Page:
- Cortisone injection— If rest, medications, and physical therapy do not relieve your pain, an injection of a local anesthetic and a cortisone preparation may be helpful. Cortisone is a very effective anti-inflammatory medicine. Injecting it into the bursa beneath the acromion can provide long-term pain relief for tears or other structural damage.
Your doctor may recommend surgery based on your history, physical examination, and imaging studies, or if your symptoms are not relieved by nonsurgical treatment.
The type of surgery performed will depend on several factors, such as your injury, age, and anatomy. Your orthopaedic surgeon will discuss with you the best procedure to meet your individual health needs.
Arthroscopy. Most throwing injuries can be treated with arthroscopic surgery. During arthroscopy, the surgeon inserts a small camera, called an arthroscope, into the shoulder joint. The camera displays pictures on a television screen, and the surgeon uses these images to guide miniature surgical instruments.
Because the arthroscope and surgical instruments are thin, the surgeon can use very small incisions (cuts), rather than the larger incision needed for standard, open surgery.
During arthroscopy, your doctor can repair damage to soft tissues, such as the labrum, ligaments, or rotator cuff.
Open surgery. A traditional open surgical incision (several centimeters long) is often required if the injury is large or complex.
Rehabilitation. After surgery, the repair needs to be protected while the injury heals. To keep your arm from moving, you will most likely use a sling for for a short period of time. How long you require a sling depends upon the severity of your injury.
As soon as your comfort allows, your doctor may remove the sling to begin a physical therapy program.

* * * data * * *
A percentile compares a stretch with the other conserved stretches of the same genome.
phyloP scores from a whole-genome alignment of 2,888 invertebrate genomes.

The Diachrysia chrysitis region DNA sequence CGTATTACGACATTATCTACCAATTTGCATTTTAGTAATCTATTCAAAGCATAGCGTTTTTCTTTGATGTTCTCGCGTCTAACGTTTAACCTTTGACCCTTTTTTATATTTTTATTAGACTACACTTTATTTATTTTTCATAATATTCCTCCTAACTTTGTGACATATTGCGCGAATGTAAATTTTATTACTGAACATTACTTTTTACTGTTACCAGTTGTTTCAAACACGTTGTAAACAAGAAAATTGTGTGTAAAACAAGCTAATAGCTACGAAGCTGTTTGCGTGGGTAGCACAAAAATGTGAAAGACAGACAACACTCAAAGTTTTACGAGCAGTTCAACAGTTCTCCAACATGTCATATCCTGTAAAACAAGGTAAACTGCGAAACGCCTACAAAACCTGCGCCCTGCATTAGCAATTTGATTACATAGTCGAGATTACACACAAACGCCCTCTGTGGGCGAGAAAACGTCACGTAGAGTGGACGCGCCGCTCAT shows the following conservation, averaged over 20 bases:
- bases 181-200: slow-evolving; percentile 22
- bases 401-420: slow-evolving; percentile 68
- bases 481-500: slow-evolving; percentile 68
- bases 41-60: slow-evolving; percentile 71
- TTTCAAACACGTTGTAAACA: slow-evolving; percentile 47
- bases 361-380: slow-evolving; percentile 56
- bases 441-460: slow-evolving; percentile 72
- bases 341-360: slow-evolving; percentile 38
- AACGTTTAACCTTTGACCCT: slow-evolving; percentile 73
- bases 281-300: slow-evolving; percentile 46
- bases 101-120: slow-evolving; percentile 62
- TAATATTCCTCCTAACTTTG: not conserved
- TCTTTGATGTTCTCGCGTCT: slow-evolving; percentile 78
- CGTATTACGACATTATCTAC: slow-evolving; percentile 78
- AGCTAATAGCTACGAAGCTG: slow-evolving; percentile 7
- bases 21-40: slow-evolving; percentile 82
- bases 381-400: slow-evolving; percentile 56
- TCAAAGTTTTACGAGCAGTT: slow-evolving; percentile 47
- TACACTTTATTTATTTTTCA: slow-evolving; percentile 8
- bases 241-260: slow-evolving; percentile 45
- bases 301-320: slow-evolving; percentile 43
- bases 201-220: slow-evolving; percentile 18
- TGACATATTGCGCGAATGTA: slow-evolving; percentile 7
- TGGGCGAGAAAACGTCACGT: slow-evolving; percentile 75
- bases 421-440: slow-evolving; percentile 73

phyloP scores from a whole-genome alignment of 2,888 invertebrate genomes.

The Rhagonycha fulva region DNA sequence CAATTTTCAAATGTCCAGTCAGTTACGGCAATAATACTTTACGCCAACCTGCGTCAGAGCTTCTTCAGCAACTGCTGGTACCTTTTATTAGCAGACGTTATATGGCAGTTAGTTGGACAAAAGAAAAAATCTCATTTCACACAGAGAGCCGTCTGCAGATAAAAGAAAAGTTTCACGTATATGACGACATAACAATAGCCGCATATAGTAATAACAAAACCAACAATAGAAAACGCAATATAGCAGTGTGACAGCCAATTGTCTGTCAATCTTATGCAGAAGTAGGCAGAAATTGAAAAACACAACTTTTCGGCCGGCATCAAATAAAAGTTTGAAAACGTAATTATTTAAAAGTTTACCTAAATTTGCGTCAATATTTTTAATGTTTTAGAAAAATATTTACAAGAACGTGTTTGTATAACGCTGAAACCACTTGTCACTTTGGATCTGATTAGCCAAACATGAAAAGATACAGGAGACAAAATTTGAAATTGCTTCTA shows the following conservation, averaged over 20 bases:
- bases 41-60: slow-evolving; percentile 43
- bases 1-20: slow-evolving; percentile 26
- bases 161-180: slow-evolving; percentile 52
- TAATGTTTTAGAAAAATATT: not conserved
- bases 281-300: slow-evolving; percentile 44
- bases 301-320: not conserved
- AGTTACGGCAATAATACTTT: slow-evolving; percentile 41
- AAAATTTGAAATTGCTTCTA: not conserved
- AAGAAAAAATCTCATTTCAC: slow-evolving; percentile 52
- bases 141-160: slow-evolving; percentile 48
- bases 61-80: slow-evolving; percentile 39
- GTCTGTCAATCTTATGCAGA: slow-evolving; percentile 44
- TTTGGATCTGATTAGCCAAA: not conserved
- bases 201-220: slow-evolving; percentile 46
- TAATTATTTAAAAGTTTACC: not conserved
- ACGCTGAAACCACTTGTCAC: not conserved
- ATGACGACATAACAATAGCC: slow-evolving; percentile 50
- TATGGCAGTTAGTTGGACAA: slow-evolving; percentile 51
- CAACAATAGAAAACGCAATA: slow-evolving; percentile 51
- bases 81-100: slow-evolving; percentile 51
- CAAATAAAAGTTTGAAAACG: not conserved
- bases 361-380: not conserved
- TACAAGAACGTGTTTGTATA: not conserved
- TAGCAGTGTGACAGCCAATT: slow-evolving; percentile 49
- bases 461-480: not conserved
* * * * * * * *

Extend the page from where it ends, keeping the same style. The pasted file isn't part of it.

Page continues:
In general, a therapy program focuses first on flexibility. Gentle stretches will improve your range of motion and prevent stiffness in your shoulder. As healing progresses, exercises to strengthen the shoulder muscles and the rotator cuff will gradually be added to your program. This typically occurs 4 to 6 weeks after surgery.
Your doctor will discuss with you when it is safe to return to sports activity. If your goal is to return to overhead sports activities, your doctor or physical therapist will direct a therapy program that includes a gradual return to throwing.
It typically takes 2 to 4 months to achieve complete relief of pain, but it may take up to a year to return to your sports activities.
In recent years, there has been a great deal of attention on preventing throwing injuries of the shoulder.
Proper conditioning, technique, and recovery time can help to prevent throwing injuries. Throwers should strive to maintain good shoulder girdle function with proper stretches and upper back and torso strengthening.
In the case of younger athletes, pitching guidelines regarding number of pitches per game and week, as well as type of pitches thrown, have been developed to protect children from injury.